·        It is silly to get angry about this.
·        This is not really upsetting. It is not worth getting angry.
·        He is just trying to make me angry by calling me names. I don’t need to react.
·        Well, names cannot really hurt me. I will just ignore her.
·        My mother is not what they say. She is really nice.
·        He is just mean. I feel sorry for him.
·        Okay, this is not the end of the world, just a problem to solve. Getting mad will not help. What is my plan?
Coping with Angry Feelings
·        Talk, don’t hit.
·        Stop and think before you hit.
·        Stop and think before you act.
·        Count to ten.
·        Try to keep cool.
·        I’m going to be okay.
·        Relax.
·        I’m going to cool down.
·        Slow down.
·        Chill out.
·        I’m beginning to breathe hard… Relax.
·        I’m getting tense. Relax!
·        My muscles are starting to tense. Slow things down.
·        My fists are tight… I need to relax… That’s it. I will not hit her even if I’m angry.
·        Take some deep breath. Getting upset will not help.
·        I’m really started to get pissed now. What can I do? Okay, I just keep talking to myself until I calm down.
·        Stop and think about all the good things I did today.
·        I’m angry. This is a signal of what I need to do.
·        I’m going to step back and calm down before I react.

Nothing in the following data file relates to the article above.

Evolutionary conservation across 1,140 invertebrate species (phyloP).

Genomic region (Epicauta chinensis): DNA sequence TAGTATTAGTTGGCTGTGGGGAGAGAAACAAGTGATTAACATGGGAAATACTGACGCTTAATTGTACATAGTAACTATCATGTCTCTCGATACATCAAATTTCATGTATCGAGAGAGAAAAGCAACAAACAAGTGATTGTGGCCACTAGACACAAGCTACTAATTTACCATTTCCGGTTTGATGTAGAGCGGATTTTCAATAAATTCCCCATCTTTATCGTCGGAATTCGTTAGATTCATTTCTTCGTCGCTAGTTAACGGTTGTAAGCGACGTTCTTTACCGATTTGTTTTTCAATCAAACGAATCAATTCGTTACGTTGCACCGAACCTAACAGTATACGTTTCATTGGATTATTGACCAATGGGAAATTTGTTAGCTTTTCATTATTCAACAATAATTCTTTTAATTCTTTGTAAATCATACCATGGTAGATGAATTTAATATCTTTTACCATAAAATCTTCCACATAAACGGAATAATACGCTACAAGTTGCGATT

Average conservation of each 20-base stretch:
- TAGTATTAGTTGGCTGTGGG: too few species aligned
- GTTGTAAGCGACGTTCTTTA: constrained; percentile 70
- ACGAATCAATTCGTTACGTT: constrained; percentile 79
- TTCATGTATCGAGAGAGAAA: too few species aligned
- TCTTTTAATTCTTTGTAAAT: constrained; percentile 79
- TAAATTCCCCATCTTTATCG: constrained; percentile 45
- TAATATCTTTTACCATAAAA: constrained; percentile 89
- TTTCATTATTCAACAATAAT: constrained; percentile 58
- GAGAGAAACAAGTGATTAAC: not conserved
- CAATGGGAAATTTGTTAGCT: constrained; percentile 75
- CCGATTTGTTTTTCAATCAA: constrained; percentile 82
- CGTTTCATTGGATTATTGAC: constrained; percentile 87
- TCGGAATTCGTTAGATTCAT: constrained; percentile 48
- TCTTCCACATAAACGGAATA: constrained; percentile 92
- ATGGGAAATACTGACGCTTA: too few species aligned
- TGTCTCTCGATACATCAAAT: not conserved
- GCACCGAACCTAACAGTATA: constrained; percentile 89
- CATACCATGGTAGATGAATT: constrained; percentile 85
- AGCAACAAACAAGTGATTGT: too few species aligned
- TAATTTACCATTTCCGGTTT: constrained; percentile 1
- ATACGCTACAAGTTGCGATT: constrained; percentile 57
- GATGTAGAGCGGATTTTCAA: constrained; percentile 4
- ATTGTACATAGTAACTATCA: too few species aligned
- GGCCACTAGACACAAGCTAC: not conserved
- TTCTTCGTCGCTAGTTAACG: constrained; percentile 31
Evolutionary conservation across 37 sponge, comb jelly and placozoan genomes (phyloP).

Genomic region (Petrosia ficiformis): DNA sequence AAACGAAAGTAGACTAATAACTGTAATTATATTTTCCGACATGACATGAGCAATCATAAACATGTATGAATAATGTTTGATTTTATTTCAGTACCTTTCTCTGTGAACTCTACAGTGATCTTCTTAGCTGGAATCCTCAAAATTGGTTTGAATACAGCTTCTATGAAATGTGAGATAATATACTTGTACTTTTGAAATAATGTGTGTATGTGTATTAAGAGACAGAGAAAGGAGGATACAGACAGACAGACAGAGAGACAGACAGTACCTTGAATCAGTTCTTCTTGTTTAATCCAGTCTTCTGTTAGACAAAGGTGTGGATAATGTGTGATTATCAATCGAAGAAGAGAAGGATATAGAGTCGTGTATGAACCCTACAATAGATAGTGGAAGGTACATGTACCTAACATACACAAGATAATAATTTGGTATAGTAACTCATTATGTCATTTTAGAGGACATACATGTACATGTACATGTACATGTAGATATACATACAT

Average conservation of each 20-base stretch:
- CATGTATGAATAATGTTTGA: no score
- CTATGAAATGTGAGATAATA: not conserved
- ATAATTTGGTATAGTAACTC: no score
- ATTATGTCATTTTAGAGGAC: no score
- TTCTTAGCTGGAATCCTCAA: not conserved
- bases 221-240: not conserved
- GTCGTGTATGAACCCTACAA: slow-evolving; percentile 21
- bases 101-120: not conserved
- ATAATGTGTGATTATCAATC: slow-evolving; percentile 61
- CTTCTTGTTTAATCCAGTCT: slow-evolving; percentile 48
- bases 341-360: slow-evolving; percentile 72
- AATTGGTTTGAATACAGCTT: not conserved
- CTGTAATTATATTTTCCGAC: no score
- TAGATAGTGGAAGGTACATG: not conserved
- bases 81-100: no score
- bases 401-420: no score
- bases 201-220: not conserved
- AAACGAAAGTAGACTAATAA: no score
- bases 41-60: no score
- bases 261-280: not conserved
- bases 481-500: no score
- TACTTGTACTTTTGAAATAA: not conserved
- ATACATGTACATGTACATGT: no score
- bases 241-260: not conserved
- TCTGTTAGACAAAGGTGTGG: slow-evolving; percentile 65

·        Time to talk to myself… Talk calmly… Use normal voice… Speak slowly. I can be angry; this is a normal feeling. I’m a good child even when I feel angry.
·        Maybe we are both right.
·        I cannot expect people to act the way I want them to act.
Evaluating the Coping Effort
(When the conflict is resolved)
·        I did a good job.
·        Nice job.
·        Good job.
·        I really kept my cool.
Evaluating the Coping Effort
(When the conflict is not resolved)
·        Forget about it.
·        Shake it off.
·        I tried my best.
·        I did the best I could.
·        I did my part. If he’s still angry, that’s his problem.
·        This is not easy to do, but I will keep trying.
·        Stop thinking about this. Thinking about it just makes me more upset.
·        Okay, this partly worked. I will do better next time.
·        I will get better at this with more practice.
·        I’m getting better at this.
·        Next time, I will tune to my signals.
·        Next time, I will stick to my plan.
Rewarding Themselves for Success
·        I really kept my cool.
·        Good job.
·         Nice job.
·        Way to go!
·        Fantastic!
·        Excellent!
·        I’m doing just great!
·        Nice!
·        Right on!
·        Good thinking.
·        Cool!
·        Neat!

Help anger-prone and distraught children develop awareness of their inner dialogue or self-talking. With the child, identify and list those self-statements that help as well as private speech that is pessimistic and self-defeating. Once we pay attention to and analyze children’s negative and pessimistic self-talking, we can custom tailor positive and optimistic self-statements that will counter balance any negative self-talking found.

Related Reading...
Essentials of Emotional Communication for Reaching the Unreachable Student: Where Do I Start? What Do I Do? How Do I Do It? To preview this book on Amazon, click here.